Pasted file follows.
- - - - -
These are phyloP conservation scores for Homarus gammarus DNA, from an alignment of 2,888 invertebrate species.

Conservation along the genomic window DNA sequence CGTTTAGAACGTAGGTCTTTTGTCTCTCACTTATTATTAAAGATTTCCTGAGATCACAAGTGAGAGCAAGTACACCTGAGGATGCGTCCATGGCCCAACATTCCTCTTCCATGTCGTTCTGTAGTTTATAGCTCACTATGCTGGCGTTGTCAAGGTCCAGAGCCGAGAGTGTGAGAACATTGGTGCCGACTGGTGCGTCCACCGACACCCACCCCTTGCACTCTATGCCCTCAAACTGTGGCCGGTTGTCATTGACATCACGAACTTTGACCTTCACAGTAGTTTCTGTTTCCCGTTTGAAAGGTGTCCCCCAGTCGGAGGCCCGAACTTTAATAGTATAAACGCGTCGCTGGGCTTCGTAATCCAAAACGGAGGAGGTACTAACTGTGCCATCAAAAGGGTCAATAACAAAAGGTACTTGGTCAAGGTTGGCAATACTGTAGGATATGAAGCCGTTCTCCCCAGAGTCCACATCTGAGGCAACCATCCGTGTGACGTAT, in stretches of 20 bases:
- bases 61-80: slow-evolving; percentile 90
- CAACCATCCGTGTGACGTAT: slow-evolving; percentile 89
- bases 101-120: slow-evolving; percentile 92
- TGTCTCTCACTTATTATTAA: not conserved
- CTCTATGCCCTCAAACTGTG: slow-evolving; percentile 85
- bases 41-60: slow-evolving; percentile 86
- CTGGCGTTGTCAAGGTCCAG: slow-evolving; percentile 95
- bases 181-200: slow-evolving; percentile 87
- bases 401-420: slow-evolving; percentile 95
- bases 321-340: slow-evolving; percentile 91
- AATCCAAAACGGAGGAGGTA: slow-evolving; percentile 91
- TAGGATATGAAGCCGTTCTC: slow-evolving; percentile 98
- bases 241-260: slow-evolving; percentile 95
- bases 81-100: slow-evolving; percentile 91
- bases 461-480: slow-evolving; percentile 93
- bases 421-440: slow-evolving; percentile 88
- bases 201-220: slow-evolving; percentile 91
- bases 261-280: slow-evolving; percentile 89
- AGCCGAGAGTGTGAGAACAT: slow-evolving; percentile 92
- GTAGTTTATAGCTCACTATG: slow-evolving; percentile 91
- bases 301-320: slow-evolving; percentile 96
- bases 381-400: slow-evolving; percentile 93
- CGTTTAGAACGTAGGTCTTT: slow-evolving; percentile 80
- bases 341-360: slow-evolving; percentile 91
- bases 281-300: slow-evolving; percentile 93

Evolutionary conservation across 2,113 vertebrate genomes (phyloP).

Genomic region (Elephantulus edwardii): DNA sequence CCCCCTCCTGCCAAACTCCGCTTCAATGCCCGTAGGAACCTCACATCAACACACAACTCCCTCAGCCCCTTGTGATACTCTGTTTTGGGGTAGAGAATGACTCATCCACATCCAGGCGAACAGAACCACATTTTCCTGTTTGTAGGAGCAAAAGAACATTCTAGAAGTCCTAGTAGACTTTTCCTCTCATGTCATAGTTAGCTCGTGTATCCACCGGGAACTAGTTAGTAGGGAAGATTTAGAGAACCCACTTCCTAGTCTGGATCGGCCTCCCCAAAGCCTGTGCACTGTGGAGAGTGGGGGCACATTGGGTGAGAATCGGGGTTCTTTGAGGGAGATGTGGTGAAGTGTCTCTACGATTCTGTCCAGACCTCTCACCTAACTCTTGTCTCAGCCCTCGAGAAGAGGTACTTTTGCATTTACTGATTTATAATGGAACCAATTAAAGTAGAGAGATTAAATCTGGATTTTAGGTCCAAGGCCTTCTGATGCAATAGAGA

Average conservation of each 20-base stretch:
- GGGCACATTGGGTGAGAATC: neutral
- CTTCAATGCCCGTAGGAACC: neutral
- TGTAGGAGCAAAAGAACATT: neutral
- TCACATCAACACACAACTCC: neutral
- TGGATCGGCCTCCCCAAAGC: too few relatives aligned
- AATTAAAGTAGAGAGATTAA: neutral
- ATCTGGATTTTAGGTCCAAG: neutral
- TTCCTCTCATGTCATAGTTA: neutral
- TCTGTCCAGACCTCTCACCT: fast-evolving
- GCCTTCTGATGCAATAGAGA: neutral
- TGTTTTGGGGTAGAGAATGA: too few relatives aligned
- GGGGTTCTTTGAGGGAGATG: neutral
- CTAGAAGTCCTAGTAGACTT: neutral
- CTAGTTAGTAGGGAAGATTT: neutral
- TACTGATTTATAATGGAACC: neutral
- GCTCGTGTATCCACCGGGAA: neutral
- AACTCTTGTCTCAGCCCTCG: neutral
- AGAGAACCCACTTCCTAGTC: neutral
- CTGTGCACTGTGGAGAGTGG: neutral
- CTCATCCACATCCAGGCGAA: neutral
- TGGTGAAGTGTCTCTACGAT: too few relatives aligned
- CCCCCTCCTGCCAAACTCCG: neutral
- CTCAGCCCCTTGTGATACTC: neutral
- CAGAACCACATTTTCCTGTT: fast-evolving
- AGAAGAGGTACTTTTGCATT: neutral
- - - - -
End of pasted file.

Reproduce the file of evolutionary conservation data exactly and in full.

These are phyloP conservation scores for Homarus gammarus DNA, from an alignment of 2,888 invertebrate species.

Conservation along the genomic window DNA sequence CGTTTAGAACGTAGGTCTTTTGTCTCTCACTTATTATTAAAGATTTCCTGAGATCACAAGTGAGAGCAAGTACACCTGAGGATGCGTCCATGGCCCAACATTCCTCTTCCATGTCGTTCTGTAGTTTATAGCTCACTATGCTGGCGTTGTCAAGGTCCAGAGCCGAGAGTGTGAGAACATTGGTGCCGACTGGTGCGTCCACCGACACCCACCCCTTGCACTCTATGCCCTCAAACTGTGGCCGGTTGTCATTGACATCACGAACTTTGACCTTCACAGTAGTTTCTGTTTCCCGTTTGAAAGGTGTCCCCCAGTCGGAGGCCCGAACTTTAATAGTATAAACGCGTCGCTGGGCTTCGTAATCCAAAACGGAGGAGGTACTAACTGTGCCATCAAAAGGGTCAATAACAAAAGGTACTTGGTCAAGGTTGGCAATACTGTAGGATATGAAGCCGTTCTCCCCAGAGTCCACATCTGAGGCAACCATCCGTGTGACGTAT, in stretches of 20 bases:
- bases 61-80: slow-evolving; percentile 90
- CAACCATCCGTGTGACGTAT: slow-evolving; percentile 89
- bases 101-120: slow-evolving; percentile 92
- TGTCTCTCACTTATTATTAA: not conserved
- CTCTATGCCCTCAAACTGTG: slow-evolving; percentile 85
- bases 41-60: slow-evolving; percentile 86
- CTGGCGTTGTCAAGGTCCAG: slow-evolving; percentile 95
- bases 181-200: slow-evolving; percentile 87
- bases 401-420: slow-evolving; percentile 95
- bases 321-340: slow-evolving; percentile 91
- AATCCAAAACGGAGGAGGTA: slow-evolving; percentile 91
- TAGGATATGAAGCCGTTCTC: slow-evolving; percentile 98
- bases 241-260: slow-evolving; percentile 95
- bases 81-100: slow-evolving; percentile 91
- bases 461-480: slow-evolving; percentile 93
- bases 421-440: slow-evolving; percentile 88
- bases 201-220: slow-evolving; percentile 91
- bases 261-280: slow-evolving; percentile 89
- AGCCGAGAGTGTGAGAACAT: slow-evolving; percentile 92
- GTAGTTTATAGCTCACTATG: slow-evolving; percentile 91
- bases 301-320: slow-evolving; percentile 96
- bases 381-400: slow-evolving; percentile 93
- CGTTTAGAACGTAGGTCTTT: slow-evolving; percentile 80
- bases 341-360: slow-evolving; percentile 91
- bases 281-300: slow-evolving; percentile 93

Evolutionary conservation across 2,113 vertebrate genomes (phyloP).

Genomic region (Elephantulus edwardii): DNA sequence CCCCCTCCTGCCAAACTCCGCTTCAATGCCCGTAGGAACCTCACATCAACACACAACTCCCTCAGCCCCTTGTGATACTCTGTTTTGGGGTAGAGAATGACTCATCCACATCCAGGCGAACAGAACCACATTTTCCTGTTTGTAGGAGCAAAAGAACATTCTAGAAGTCCTAGTAGACTTTTCCTCTCATGTCATAGTTAGCTCGTGTATCCACCGGGAACTAGTTAGTAGGGAAGATTTAGAGAACCCACTTCCTAGTCTGGATCGGCCTCCCCAAAGCCTGTGCACTGTGGAGAGTGGGGGCACATTGGGTGAGAATCGGGGTTCTTTGAGGGAGATGTGGTGAAGTGTCTCTACGATTCTGTCCAGACCTCTCACCTAACTCTTGTCTCAGCCCTCGAGAAGAGGTACTTTTGCATTTACTGATTTATAATGGAACCAATTAAAGTAGAGAGATTAAATCTGGATTTTAGGTCCAAGGCCTTCTGATGCAATAGAGA

Average conservation of each 20-base stretch:
- GGGCACATTGGGTGAGAATC: neutral
- CTTCAATGCCCGTAGGAACC: neutral
- TGTAGGAGCAAAAGAACATT: neutral
- TCACATCAACACACAACTCC: neutral
- TGGATCGGCCTCCCCAAAGC: too few relatives aligned
- AATTAAAGTAGAGAGATTAA: neutral
- ATCTGGATTTTAGGTCCAAG: neutral
- TTCCTCTCATGTCATAGTTA: neutral
- TCTGTCCAGACCTCTCACCT: fast-evolving
- GCCTTCTGATGCAATAGAGA: neutral
- TGTTTTGGGGTAGAGAATGA: too few relatives aligned
- GGGGTTCTTTGAGGGAGATG: neutral
- CTAGAAGTCCTAGTAGACTT: neutral
- CTAGTTAGTAGGGAAGATTT: neutral
- TACTGATTTATAATGGAACC: neutral
- GCTCGTGTATCCACCGGGAA: neutral
- AACTCTTGTCTCAGCCCTCG: neutral
- AGAGAACCCACTTCCTAGTC: neutral
- CTGTGCACTGTGGAGAGTGG: neutral
- CTCATCCACATCCAGGCGAA: neutral
- TGGTGAAGTGTCTCTACGAT: too few relatives aligned
- CCCCCTCCTGCCAAACTCCG: neutral
- CTCAGCCCCTTGTGATACTC: neutral
- CAGAACCACATTTTCCTGTT: fast-evolving
- AGAAGAGGTACTTTTGCATT: neutral